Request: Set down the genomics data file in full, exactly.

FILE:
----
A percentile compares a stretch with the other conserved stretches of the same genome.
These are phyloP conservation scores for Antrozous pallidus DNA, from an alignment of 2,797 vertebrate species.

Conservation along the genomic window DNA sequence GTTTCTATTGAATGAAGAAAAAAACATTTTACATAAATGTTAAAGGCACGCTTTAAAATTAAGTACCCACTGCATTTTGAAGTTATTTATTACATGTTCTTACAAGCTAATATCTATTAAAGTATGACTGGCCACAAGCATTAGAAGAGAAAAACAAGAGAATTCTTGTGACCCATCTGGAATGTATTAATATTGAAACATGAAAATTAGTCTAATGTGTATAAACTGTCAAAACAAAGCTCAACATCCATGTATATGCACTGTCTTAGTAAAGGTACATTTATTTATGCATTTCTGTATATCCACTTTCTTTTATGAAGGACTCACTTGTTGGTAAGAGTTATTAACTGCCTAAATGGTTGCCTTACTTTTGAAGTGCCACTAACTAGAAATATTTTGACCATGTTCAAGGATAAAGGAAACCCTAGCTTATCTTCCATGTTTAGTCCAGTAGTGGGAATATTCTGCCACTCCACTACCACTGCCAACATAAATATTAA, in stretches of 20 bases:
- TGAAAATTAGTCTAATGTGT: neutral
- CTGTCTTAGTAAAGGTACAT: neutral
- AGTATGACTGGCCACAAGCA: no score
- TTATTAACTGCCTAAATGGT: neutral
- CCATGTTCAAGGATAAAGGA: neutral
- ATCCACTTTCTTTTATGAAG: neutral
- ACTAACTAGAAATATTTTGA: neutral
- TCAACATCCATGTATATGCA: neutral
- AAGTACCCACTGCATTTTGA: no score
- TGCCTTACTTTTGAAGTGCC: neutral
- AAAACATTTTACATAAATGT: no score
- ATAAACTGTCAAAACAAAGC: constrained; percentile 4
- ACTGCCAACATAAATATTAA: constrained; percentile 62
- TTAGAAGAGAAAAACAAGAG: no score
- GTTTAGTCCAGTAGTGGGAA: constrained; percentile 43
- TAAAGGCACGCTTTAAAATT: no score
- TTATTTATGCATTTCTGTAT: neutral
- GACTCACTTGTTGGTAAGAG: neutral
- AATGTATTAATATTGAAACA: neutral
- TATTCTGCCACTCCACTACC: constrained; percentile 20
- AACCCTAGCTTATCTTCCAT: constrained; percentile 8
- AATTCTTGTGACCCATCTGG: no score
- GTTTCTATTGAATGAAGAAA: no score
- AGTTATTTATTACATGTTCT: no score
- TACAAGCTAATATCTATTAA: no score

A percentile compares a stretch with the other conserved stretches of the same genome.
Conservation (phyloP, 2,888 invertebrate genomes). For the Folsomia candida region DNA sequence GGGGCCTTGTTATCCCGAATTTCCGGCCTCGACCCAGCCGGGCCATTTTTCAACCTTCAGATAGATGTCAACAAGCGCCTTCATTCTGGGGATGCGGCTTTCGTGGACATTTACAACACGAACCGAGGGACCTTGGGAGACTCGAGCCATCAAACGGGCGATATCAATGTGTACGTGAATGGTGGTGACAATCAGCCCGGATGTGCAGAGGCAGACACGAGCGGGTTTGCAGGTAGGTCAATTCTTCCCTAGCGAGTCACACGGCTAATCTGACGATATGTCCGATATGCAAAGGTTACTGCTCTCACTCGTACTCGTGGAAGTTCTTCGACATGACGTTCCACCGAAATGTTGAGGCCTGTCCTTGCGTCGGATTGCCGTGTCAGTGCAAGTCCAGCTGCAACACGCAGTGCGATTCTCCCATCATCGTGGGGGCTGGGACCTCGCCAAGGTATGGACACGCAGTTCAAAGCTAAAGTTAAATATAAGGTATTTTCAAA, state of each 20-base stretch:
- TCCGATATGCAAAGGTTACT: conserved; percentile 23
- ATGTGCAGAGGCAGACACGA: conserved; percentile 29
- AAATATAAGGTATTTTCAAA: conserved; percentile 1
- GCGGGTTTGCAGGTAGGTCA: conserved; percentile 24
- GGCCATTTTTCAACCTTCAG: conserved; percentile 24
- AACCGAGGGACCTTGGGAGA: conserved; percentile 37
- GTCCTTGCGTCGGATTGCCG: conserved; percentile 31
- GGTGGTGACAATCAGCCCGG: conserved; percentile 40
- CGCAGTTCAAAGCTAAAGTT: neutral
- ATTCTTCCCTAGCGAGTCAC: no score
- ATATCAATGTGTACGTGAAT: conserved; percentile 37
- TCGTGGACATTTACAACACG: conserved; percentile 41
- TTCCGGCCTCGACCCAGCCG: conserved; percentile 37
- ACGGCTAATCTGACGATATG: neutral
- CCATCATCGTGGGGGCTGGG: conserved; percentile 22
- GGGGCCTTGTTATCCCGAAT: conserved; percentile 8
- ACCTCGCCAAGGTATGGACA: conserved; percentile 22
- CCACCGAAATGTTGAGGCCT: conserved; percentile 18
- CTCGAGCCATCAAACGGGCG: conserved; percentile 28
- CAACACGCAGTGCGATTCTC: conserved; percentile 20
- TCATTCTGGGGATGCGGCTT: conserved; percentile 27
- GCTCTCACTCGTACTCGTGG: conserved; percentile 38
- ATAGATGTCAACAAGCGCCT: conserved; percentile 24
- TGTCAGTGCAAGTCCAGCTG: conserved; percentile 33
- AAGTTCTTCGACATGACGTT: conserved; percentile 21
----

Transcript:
A percentile compares a stretch with the other conserved stretches of the same genome.
These are phyloP conservation scores for Antrozous pallidus DNA, from an alignment of 2,797 vertebrate species.

Conservation along the genomic window DNA sequence GTTTCTATTGAATGAAGAAAAAAACATTTTACATAAATGTTAAAGGCACGCTTTAAAATTAAGTACCCACTGCATTTTGAAGTTATTTATTACATGTTCTTACAAGCTAATATCTATTAAAGTATGACTGGCCACAAGCATTAGAAGAGAAAAACAAGAGAATTCTTGTGACCCATCTGGAATGTATTAATATTGAAACATGAAAATTAGTCTAATGTGTATAAACTGTCAAAACAAAGCTCAACATCCATGTATATGCACTGTCTTAGTAAAGGTACATTTATTTATGCATTTCTGTATATCCACTTTCTTTTATGAAGGACTCACTTGTTGGTAAGAGTTATTAACTGCCTAAATGGTTGCCTTACTTTTGAAGTGCCACTAACTAGAAATATTTTGACCATGTTCAAGGATAAAGGAAACCCTAGCTTATCTTCCATGTTTAGTCCAGTAGTGGGAATATTCTGCCACTCCACTACCACTGCCAACATAAATATTAA, in stretches of 20 bases:
- TGAAAATTAGTCTAATGTGT: neutral
- CTGTCTTAGTAAAGGTACAT: neutral
- AGTATGACTGGCCACAAGCA: no score
- TTATTAACTGCCTAAATGGT: neutral
- CCATGTTCAAGGATAAAGGA: neutral
- ATCCACTTTCTTTTATGAAG: neutral
- ACTAACTAGAAATATTTTGA: neutral
- TCAACATCCATGTATATGCA: neutral
- AAGTACCCACTGCATTTTGA: no score
- TGCCTTACTTTTGAAGTGCC: neutral
- AAAACATTTTACATAAATGT: no score
- ATAAACTGTCAAAACAAAGC: constrained; percentile 4
- ACTGCCAACATAAATATTAA: constrained; percentile 62
- TTAGAAGAGAAAAACAAGAG: no score
- GTTTAGTCCAGTAGTGGGAA: constrained; percentile 43
- TAAAGGCACGCTTTAAAATT: no score
- TTATTTATGCATTTCTGTAT: neutral
- GACTCACTTGTTGGTAAGAG: neutral
- AATGTATTAATATTGAAACA: neutral
- TATTCTGCCACTCCACTACC: constrained; percentile 20
- AACCCTAGCTTATCTTCCAT: constrained; percentile 8
- AATTCTTGTGACCCATCTGG: no score
- GTTTCTATTGAATGAAGAAA: no score
- AGTTATTTATTACATGTTCT: no score
- TACAAGCTAATATCTATTAA: no score

A percentile compares a stretch with the other conserved stretches of the same genome.
Conservation (phyloP, 2,888 invertebrate genomes). For the Folsomia candida region DNA sequence GGGGCCTTGTTATCCCGAATTTCCGGCCTCGACCCAGCCGGGCCATTTTTCAACCTTCAGATAGATGTCAACAAGCGCCTTCATTCTGGGGATGCGGCTTTCGTGGACATTTACAACACGAACCGAGGGACCTTGGGAGACTCGAGCCATCAAACGGGCGATATCAATGTGTACGTGAATGGTGGTGACAATCAGCCCGGATGTGCAGAGGCAGACACGAGCGGGTTTGCAGGTAGGTCAATTCTTCCCTAGCGAGTCACACGGCTAATCTGACGATATGTCCGATATGCAAAGGTTACTGCTCTCACTCGTACTCGTGGAAGTTCTTCGACATGACGTTCCACCGAAATGTTGAGGCCTGTCCTTGCGTCGGATTGCCGTGTCAGTGCAAGTCCAGCTGCAACACGCAGTGCGATTCTCCCATCATCGTGGGGGCTGGGACCTCGCCAAGGTATGGACACGCAGTTCAAAGCTAAAGTTAAATATAAGGTATTTTCAAA, state of each 20-base stretch:
- TCCGATATGCAAAGGTTACT: conserved; percentile 23
- ATGTGCAGAGGCAGACACGA: conserved; percentile 29
- AAATATAAGGTATTTTCAAA: conserved; percentile 1
- GCGGGTTTGCAGGTAGGTCA: conserved; percentile 24
- GGCCATTTTTCAACCTTCAG: conserved; percentile 24
- AACCGAGGGACCTTGGGAGA: conserved; percentile 37
- GTCCTTGCGTCGGATTGCCG: conserved; percentile 31
- GGTGGTGACAATCAGCCCGG: conserved; percentile 40
- CGCAGTTCAAAGCTAAAGTT: neutral
- ATTCTTCCCTAGCGAGTCAC: no score
- ATATCAATGTGTACGTGAAT: conserved; percentile 37
- TCGTGGACATTTACAACACG: conserved; percentile 41
- TTCCGGCCTCGACCCAGCCG: conserved; percentile 37
- ACGGCTAATCTGACGATATG: neutral
- CCATCATCGTGGGGGCTGGG: conserved; percentile 22
- GGGGCCTTGTTATCCCGAAT: conserved; percentile 8
- ACCTCGCCAAGGTATGGACA: conserved; percentile 22
- CCACCGAAATGTTGAGGCCT: conserved; percentile 18
- CTCGAGCCATCAAACGGGCG: conserved; percentile 28
- CAACACGCAGTGCGATTCTC: conserved; percentile 20
- TCATTCTGGGGATGCGGCTT: conserved; percentile 27
- GCTCTCACTCGTACTCGTGG: conserved; percentile 38
- ATAGATGTCAACAAGCGCCT: conserved; percentile 24
- TGTCAGTGCAAGTCCAGCTG: conserved; percentile 33
- AAGTTCTTCGACATGACGTT: conserved; percentile 21